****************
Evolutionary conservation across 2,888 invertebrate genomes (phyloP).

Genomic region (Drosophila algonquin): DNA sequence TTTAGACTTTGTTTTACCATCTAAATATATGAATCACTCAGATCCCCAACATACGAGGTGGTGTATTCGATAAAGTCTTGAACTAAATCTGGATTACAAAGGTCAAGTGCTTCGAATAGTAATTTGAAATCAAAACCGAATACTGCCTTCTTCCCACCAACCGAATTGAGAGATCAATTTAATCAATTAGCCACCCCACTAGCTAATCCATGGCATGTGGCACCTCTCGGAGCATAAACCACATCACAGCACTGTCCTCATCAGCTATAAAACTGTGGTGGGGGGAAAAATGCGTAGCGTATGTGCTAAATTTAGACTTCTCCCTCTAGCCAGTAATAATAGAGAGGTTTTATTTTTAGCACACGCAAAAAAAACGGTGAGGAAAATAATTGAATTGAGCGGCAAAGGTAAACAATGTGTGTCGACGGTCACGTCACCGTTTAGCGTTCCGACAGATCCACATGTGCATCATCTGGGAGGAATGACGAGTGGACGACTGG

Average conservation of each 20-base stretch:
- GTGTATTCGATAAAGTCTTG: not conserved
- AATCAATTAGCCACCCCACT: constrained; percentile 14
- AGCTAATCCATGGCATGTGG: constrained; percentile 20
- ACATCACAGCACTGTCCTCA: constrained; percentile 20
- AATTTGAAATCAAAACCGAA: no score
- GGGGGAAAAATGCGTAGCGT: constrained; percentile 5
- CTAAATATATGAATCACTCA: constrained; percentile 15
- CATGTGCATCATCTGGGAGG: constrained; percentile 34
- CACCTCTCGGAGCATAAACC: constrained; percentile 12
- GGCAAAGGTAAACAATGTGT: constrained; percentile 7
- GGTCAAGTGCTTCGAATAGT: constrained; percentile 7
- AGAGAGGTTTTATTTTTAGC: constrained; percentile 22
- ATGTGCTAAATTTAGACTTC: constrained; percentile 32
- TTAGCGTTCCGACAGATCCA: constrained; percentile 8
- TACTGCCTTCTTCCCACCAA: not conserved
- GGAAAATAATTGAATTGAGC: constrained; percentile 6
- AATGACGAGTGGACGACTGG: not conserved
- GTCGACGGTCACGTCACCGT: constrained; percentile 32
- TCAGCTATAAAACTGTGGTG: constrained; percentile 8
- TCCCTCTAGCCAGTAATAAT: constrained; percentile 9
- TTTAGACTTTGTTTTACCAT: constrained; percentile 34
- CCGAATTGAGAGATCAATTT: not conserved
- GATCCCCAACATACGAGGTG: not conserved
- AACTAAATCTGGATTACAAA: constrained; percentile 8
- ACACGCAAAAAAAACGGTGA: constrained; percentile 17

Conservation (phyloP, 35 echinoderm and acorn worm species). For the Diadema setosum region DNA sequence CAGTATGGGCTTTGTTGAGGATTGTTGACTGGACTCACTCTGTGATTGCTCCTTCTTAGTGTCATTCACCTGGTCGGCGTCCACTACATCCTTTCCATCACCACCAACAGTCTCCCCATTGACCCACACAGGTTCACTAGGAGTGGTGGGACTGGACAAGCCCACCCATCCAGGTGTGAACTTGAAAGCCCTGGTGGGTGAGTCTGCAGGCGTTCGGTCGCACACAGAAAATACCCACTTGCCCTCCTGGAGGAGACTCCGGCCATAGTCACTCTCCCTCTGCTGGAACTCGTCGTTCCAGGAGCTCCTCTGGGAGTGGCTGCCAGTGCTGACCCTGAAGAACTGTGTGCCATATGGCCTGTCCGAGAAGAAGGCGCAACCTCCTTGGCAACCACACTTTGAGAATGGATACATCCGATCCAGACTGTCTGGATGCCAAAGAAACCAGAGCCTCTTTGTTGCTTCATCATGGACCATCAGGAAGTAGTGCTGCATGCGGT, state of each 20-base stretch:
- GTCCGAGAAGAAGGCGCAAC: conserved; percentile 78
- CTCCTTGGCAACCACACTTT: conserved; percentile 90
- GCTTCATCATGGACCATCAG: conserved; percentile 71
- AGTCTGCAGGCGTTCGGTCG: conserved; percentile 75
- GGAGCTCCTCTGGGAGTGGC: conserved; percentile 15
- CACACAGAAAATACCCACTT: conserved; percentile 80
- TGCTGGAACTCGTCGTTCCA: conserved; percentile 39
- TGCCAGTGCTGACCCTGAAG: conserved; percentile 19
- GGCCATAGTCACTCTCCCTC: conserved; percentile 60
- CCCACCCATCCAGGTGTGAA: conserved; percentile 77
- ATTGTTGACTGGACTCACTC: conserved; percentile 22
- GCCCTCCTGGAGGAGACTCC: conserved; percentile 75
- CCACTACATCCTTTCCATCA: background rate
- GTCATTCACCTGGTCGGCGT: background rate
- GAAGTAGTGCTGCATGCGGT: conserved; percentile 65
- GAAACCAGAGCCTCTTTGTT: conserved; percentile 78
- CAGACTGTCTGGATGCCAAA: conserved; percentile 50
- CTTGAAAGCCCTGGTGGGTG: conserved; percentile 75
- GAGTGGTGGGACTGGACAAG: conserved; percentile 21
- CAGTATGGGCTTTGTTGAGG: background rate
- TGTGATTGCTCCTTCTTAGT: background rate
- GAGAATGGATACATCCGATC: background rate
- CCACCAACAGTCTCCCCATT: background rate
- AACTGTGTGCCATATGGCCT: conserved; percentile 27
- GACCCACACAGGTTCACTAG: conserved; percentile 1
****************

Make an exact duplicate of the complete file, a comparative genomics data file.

Evolutionary conservation across 2,888 invertebrate genomes (phyloP).

Genomic region (Drosophila algonquin): DNA sequence TTTAGACTTTGTTTTACCATCTAAATATATGAATCACTCAGATCCCCAACATACGAGGTGGTGTATTCGATAAAGTCTTGAACTAAATCTGGATTACAAAGGTCAAGTGCTTCGAATAGTAATTTGAAATCAAAACCGAATACTGCCTTCTTCCCACCAACCGAATTGAGAGATCAATTTAATCAATTAGCCACCCCACTAGCTAATCCATGGCATGTGGCACCTCTCGGAGCATAAACCACATCACAGCACTGTCCTCATCAGCTATAAAACTGTGGTGGGGGGAAAAATGCGTAGCGTATGTGCTAAATTTAGACTTCTCCCTCTAGCCAGTAATAATAGAGAGGTTTTATTTTTAGCACACGCAAAAAAAACGGTGAGGAAAATAATTGAATTGAGCGGCAAAGGTAAACAATGTGTGTCGACGGTCACGTCACCGTTTAGCGTTCCGACAGATCCACATGTGCATCATCTGGGAGGAATGACGAGTGGACGACTGG

Average conservation of each 20-base stretch:
- GTGTATTCGATAAAGTCTTG: not conserved
- AATCAATTAGCCACCCCACT: constrained; percentile 14
- AGCTAATCCATGGCATGTGG: constrained; percentile 20
- ACATCACAGCACTGTCCTCA: constrained; percentile 20
- AATTTGAAATCAAAACCGAA: no score
- GGGGGAAAAATGCGTAGCGT: constrained; percentile 5
- CTAAATATATGAATCACTCA: constrained; percentile 15
- CATGTGCATCATCTGGGAGG: constrained; percentile 34
- CACCTCTCGGAGCATAAACC: constrained; percentile 12
- GGCAAAGGTAAACAATGTGT: constrained; percentile 7
- GGTCAAGTGCTTCGAATAGT: constrained; percentile 7
- AGAGAGGTTTTATTTTTAGC: constrained; percentile 22
- ATGTGCTAAATTTAGACTTC: constrained; percentile 32
- TTAGCGTTCCGACAGATCCA: constrained; percentile 8
- TACTGCCTTCTTCCCACCAA: not conserved
- GGAAAATAATTGAATTGAGC: constrained; percentile 6
- AATGACGAGTGGACGACTGG: not conserved
- GTCGACGGTCACGTCACCGT: constrained; percentile 32
- TCAGCTATAAAACTGTGGTG: constrained; percentile 8
- TCCCTCTAGCCAGTAATAAT: constrained; percentile 9
- TTTAGACTTTGTTTTACCAT: constrained; percentile 34
- CCGAATTGAGAGATCAATTT: not conserved
- GATCCCCAACATACGAGGTG: not conserved
- AACTAAATCTGGATTACAAA: constrained; percentile 8
- ACACGCAAAAAAAACGGTGA: constrained; percentile 17

Conservation (phyloP, 35 echinoderm and acorn worm species). For the Diadema setosum region DNA sequence CAGTATGGGCTTTGTTGAGGATTGTTGACTGGACTCACTCTGTGATTGCTCCTTCTTAGTGTCATTCACCTGGTCGGCGTCCACTACATCCTTTCCATCACCACCAACAGTCTCCCCATTGACCCACACAGGTTCACTAGGAGTGGTGGGACTGGACAAGCCCACCCATCCAGGTGTGAACTTGAAAGCCCTGGTGGGTGAGTCTGCAGGCGTTCGGTCGCACACAGAAAATACCCACTTGCCCTCCTGGAGGAGACTCCGGCCATAGTCACTCTCCCTCTGCTGGAACTCGTCGTTCCAGGAGCTCCTCTGGGAGTGGCTGCCAGTGCTGACCCTGAAGAACTGTGTGCCATATGGCCTGTCCGAGAAGAAGGCGCAACCTCCTTGGCAACCACACTTTGAGAATGGATACATCCGATCCAGACTGTCTGGATGCCAAAGAAACCAGAGCCTCTTTGTTGCTTCATCATGGACCATCAGGAAGTAGTGCTGCATGCGGT, state of each 20-base stretch:
- GTCCGAGAAGAAGGCGCAAC: conserved; percentile 78
- CTCCTTGGCAACCACACTTT: conserved; percentile 90
- GCTTCATCATGGACCATCAG: conserved; percentile 71
- AGTCTGCAGGCGTTCGGTCG: conserved; percentile 75
- GGAGCTCCTCTGGGAGTGGC: conserved; percentile 15
- CACACAGAAAATACCCACTT: conserved; percentile 80
- TGCTGGAACTCGTCGTTCCA: conserved; percentile 39
- TGCCAGTGCTGACCCTGAAG: conserved; percentile 19
- GGCCATAGTCACTCTCCCTC: conserved; percentile 60
- CCCACCCATCCAGGTGTGAA: conserved; percentile 77
- ATTGTTGACTGGACTCACTC: conserved; percentile 22
- GCCCTCCTGGAGGAGACTCC: conserved; percentile 75
- CCACTACATCCTTTCCATCA: background rate
- GTCATTCACCTGGTCGGCGT: background rate
- GAAGTAGTGCTGCATGCGGT: conserved; percentile 65
- GAAACCAGAGCCTCTTTGTT: conserved; percentile 78
- CAGACTGTCTGGATGCCAAA: conserved; percentile 50
- CTTGAAAGCCCTGGTGGGTG: conserved; percentile 75
- GAGTGGTGGGACTGGACAAG: conserved; percentile 21
- CAGTATGGGCTTTGTTGAGG: background rate
- TGTGATTGCTCCTTCTTAGT: background rate
- GAGAATGGATACATCCGATC: background rate
- CCACCAACAGTCTCCCCATT: background rate
- AACTGTGTGCCATATGGCCT: conserved; percentile 27
- GACCCACACAGGTTCACTAG: conserved; percentile 1